Brian Windhorst Floats Theory Linking Sale Of Bucks To Giannis Antetokounmpo’s Future

Giannis Antetokounmpo reacts after losing in the NBA Playoffs

Getty Image

Brian Windhorst is one of the most veteran NBA journalists in the game today.

After all, we’re talking about a man who covered LeBron James for a Cleveland newspaper when he first made a name for himself as a high schooler in Akron.

His decades of experience covering basketball means he’s incredibly knowledgeable and plugged in, but he also possesses an amount of media savviness that makes him one of the more intriguing and entertaining personalities out there.

That reality was manifested in the now-iconic First  Take segment where he teased the Utah Jazz had something big in the works earlier this season shortly before the team executed the blockbuster trade that sent Rudy Gobert to the Timberwolves (which retroactively marked the latest of the many coups Danny Ainge as been able to orchestrate while working in an NBA front office).

As a result, if Windhorst hints there might be a major move on the horizon, it’s usually worth listening to what he has to say–which makes the theory he recently floated on Get Up pretty hard to ignore.

On Thursday, the Bucks parted ways with former head coach Mike Budenholzer after his top-seeded squad was eliminated in the first round thanks to a stunning loss at the hands of the Heat.

While there weren’t many NBA fans who saw that upset coming, Windhorst implied Milwaukee’s former owner Marc Larsy may have seen the writing on the wall when he sold the franchise back in February and that fans of the team could be in for a bit of pain in the foreseeable future.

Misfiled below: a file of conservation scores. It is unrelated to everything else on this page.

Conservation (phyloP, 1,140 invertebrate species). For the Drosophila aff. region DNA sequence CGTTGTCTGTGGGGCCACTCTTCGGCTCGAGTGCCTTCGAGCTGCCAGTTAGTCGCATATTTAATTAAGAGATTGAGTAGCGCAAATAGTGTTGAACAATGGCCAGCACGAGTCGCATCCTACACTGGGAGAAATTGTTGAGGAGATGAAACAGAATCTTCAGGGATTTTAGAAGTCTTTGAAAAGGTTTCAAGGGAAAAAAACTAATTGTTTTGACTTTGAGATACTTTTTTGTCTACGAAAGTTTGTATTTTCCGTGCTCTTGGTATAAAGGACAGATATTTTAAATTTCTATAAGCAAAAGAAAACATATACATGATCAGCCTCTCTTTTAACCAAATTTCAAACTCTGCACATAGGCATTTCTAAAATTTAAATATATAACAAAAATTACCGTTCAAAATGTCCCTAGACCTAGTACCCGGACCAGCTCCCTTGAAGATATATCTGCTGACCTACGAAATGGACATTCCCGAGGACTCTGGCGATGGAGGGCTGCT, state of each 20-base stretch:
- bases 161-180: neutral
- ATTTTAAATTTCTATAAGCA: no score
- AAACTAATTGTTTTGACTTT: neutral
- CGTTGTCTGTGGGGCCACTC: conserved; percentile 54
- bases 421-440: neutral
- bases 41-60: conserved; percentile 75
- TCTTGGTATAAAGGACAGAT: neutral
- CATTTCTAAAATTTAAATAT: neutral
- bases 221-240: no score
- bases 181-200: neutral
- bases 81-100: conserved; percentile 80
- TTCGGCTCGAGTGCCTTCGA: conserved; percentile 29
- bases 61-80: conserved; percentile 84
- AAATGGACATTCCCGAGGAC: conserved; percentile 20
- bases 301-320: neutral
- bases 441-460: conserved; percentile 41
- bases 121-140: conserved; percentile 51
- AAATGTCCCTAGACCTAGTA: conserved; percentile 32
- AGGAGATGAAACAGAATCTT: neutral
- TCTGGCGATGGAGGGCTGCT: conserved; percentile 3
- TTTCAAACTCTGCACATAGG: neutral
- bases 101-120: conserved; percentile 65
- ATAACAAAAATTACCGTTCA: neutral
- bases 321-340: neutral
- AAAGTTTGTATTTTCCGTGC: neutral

Here’s the theory he floated:

“Let’s say you own an NBA team. Every ticket is sold. Every suite is sold. You own the real estate around the arena. Tenants are sold. You have an MVP in his prime under contract. Why would you sell?

One of the most important things in the NBA happened when the owner of the Bucks, Marc Lasry, sold in the middle of the season because of the thundercloud that is now on the horizon that we are now hearing the first rumbling of.

He sold because he knew there were problems coming. It wasn’t because of anything the Bucks did or any mistake; when a team like this in a mid-market competes for five or six years, there becomes pressure. 

Giannis has a contract extension this offseason. He’s under contract for two more years. If he doesn’t sign that extension: orange light. We’ve got problems.

They’ve got two free agents in their 30s—Brook Lopez and Khris Middleton—with the repeater tax starting for them next year and a bunch of new rules…set up to penalize high-salary teams, hamstringing them, and they have to decide on a coach and whether to pay two 30-year-olds.”

Windhorst stated he thinks the Bucks will do everything in their power to bring Giannis back, but if history is any indication, his warning means it’s worth keeping a very close eye on what unfolds in Milwaukee.